RS2 has been in lots of headlines this week! Thanks to everyone who keeps me posted on the latest happenings in Resistant Starch Land.
Hi-Maize in the News:
The biggest piece of recent news is that the FDA now allows health claims of “preventing diabetes” for products that contain High Amylose Maize Starch! Read more here: FDA Announces Health Claim for Resistant Starch.
The US Food and Drug Administration just approved a Level “C” Qualified Health Claim that resistant cornstarch reduces the risk of type 2 diabetes. Click here for the link to the FDA site with this announcement. This is a huge development that happened in a quick 13 years, as the first clinical trial was published in 2003.
Banana Flour in the News:
WeDo Gluten Free Banana Flour has been the go-to source of RS2 for many people over the past couple years. They have recently changed their name to Zuvii and are branching out to new resistant starch containing products.
Get ready… Zuvii Green Banana Flour is the next big thing in Baking and Nutrition! Zuvii Banana Flour is 100% Organic, Non-GMO, Gluten Free, Paleo and Resistant Starch Certified. Simply substitute Zuvii green banana flour to any baking or cooking recipe and feel the difference. Green Banana Flour is also packed full of Potassium and Resistant Starch “Pre-Biotic” which makes for the ultimate addition to your smoothie or morning shake.
Some recent critiques of RS2:
1. “Potato starch induces fatty liver/IR alcohol from fungi etc.”
It’s great that our internet gut gurus can read an abstract of a paper on producing industrial lactic acid from raw potato starch and make the conclusion that potato starch is somehow harmful to humans. I guess by this logic, corn is also deadly because certain microbes turn it into ethanol. Full text if interested. Spoiler alert: The terms “fatty liver,” and “IR” do not appear in the paper.
2. “HAMS RS2 raises BMI, body fat, TG, LDL and PANCREAS FAT (~30%)”
Reference cited: Efficacy of increased resistant starch consumption in human type 2 diabetes (full text!)
This dire warning comes from reading a 2014 study in which 17 people on medication for Type 2 diabetes were given 4 TBS of Hi-Maize corn starch, a great source of RS2. This paper is normally cited as a good reason to supplement with RS2, this is the first time I’ve seen it as a negative. The charges:
- Increases BMI (Body Mass Index): After 12 weeks on the program, the BMI of those taking Hi-Maize was between 30.7 and 32.3 and those on the placebo had a BMI of 29.3 to 32.1. The study calls this “Not Significant.”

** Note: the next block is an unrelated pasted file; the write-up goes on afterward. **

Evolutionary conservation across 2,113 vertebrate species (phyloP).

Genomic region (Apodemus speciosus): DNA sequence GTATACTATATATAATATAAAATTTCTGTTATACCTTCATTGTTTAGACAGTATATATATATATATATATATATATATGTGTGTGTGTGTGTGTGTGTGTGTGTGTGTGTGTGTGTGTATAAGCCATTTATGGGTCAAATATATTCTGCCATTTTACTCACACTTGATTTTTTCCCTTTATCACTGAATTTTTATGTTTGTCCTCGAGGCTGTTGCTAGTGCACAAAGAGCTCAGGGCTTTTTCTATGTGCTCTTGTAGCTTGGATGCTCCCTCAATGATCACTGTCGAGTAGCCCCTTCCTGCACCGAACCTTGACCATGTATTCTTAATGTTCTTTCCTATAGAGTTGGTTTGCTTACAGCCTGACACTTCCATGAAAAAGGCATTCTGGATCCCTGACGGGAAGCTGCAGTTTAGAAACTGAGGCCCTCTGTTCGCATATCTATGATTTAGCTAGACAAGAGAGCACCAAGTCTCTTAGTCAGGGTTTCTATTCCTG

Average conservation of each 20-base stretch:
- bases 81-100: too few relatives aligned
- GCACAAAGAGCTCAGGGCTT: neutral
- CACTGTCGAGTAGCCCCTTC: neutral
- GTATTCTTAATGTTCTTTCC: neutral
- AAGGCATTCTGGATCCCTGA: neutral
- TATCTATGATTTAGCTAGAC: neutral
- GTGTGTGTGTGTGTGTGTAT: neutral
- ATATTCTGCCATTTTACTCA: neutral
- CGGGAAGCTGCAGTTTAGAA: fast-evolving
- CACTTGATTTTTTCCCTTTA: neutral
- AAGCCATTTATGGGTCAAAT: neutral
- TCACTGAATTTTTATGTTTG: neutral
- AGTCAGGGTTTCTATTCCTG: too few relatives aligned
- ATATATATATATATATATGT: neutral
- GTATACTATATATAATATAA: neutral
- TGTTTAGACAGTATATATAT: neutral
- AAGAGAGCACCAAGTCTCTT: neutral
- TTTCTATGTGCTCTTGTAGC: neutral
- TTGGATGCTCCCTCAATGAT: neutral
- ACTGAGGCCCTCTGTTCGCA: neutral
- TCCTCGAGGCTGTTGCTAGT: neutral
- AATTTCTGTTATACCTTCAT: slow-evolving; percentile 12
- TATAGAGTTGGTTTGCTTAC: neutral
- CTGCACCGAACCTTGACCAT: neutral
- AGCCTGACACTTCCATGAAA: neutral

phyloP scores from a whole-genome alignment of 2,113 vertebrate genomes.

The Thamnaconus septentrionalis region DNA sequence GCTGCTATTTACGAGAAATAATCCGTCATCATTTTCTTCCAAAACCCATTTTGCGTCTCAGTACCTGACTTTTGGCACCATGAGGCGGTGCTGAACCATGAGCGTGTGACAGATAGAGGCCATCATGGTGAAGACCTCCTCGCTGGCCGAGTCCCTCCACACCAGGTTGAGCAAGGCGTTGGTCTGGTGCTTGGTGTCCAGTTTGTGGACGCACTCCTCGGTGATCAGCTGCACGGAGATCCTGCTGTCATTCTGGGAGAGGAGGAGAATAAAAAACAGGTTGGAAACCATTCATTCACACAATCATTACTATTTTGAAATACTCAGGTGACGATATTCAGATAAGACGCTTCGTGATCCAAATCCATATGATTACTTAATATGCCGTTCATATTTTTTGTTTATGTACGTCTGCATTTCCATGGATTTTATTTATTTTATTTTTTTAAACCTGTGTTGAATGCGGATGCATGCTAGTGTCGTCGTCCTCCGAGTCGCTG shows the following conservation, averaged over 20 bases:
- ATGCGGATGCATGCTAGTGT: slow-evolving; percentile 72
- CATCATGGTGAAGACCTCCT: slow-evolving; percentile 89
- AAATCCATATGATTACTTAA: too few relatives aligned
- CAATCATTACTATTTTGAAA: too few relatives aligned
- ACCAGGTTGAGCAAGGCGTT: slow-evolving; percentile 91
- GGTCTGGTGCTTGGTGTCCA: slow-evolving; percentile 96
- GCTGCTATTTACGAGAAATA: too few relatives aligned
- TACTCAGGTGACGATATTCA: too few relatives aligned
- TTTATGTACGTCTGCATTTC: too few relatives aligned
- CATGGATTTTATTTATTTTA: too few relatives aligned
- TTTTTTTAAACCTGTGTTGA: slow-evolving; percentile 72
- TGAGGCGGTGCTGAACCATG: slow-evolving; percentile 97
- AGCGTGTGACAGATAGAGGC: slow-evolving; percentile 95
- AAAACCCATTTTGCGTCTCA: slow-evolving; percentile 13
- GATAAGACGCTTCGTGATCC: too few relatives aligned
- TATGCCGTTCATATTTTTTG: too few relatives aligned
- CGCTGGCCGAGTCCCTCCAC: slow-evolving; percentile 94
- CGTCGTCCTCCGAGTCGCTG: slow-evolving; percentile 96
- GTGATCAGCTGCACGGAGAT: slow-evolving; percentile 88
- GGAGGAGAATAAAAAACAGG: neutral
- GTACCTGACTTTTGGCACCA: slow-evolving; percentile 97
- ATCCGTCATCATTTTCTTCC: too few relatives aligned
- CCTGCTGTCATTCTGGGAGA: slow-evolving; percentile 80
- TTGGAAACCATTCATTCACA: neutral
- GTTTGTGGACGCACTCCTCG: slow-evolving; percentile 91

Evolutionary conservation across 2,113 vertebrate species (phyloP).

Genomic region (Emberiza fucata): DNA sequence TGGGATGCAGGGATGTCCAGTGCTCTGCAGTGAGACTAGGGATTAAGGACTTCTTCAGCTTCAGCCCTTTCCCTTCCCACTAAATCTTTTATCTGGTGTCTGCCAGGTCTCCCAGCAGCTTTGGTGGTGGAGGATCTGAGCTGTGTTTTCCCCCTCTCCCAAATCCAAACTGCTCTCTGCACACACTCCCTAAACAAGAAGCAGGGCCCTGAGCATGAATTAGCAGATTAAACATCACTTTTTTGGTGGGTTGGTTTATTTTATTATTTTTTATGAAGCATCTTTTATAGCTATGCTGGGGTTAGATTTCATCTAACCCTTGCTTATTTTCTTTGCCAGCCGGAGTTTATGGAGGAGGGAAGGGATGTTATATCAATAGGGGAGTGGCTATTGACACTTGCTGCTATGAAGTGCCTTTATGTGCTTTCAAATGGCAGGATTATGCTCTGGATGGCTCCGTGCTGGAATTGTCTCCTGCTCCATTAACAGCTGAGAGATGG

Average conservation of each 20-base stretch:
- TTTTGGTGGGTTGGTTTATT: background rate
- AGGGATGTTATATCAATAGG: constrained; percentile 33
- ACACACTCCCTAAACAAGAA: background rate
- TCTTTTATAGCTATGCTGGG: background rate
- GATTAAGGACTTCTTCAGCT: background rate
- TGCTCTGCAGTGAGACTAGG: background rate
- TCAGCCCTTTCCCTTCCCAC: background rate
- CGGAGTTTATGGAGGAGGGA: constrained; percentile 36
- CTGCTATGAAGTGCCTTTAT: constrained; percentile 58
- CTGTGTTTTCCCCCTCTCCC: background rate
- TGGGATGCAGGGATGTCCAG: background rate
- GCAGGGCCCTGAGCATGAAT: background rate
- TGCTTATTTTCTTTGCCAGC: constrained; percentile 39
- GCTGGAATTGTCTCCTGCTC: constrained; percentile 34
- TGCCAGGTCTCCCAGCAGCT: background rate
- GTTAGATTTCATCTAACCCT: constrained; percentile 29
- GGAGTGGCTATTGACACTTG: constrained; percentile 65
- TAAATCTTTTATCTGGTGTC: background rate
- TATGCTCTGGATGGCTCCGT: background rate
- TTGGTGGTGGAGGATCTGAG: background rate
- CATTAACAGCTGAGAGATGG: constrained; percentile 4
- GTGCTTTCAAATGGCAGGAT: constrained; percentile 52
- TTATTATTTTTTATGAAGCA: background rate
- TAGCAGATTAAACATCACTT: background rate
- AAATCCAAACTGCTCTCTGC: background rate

- Increases Body Fat: After 12 weeks, the Hi-Maize people had “Not Significant” levels of extra fat.
- Raises TG (Triglycerides): The triglycerides of the Hi-Maize subjects was raised in a significant amount! What do the researchers say? “…the increased partitioning of FAs toward TG storage in a neutral-lipid droplet may be beneficial in blunting the lipotoxicity of lipid species…” Keep in mind, the paper did not say that RS2 raises triglycerides to dangerous levels, it just says they increased a small amount. In this case, maybe a good thing.
- Raises LDL: The massive raise in LDL was from 1.8 to 1.9, with a .1 variance. “Not Significant” according to the authors.
- Increases “pancreas fat” by 30%: The researchers noted a “Not Significant” increase from 10.5 to 13.7 with an error rate of 3.9 on the high side. I guess if you take the broadest of liberties and ignore the “NS” rating, then pancreas fat does maybe increase. The researchers in this case make no further mention, and PUBMED searches bring up no other findings that there is an increase in pancreas fat when taking RS2. In fact, the paper specifically says: “There were no other significant differences between interventions for liver, pancreatic or AT fat depots, assessed by MRS scanning.”
Significant findings in this study:
- HAMS-RS2 intake improved meal glucose tolerance in patients with [diabetes] possibly due to higher postprandial GLP1.
- This paper tested specific metabolic markers of a specific population: people with T2D who are on meds and well controlled. Results: RS2 is good!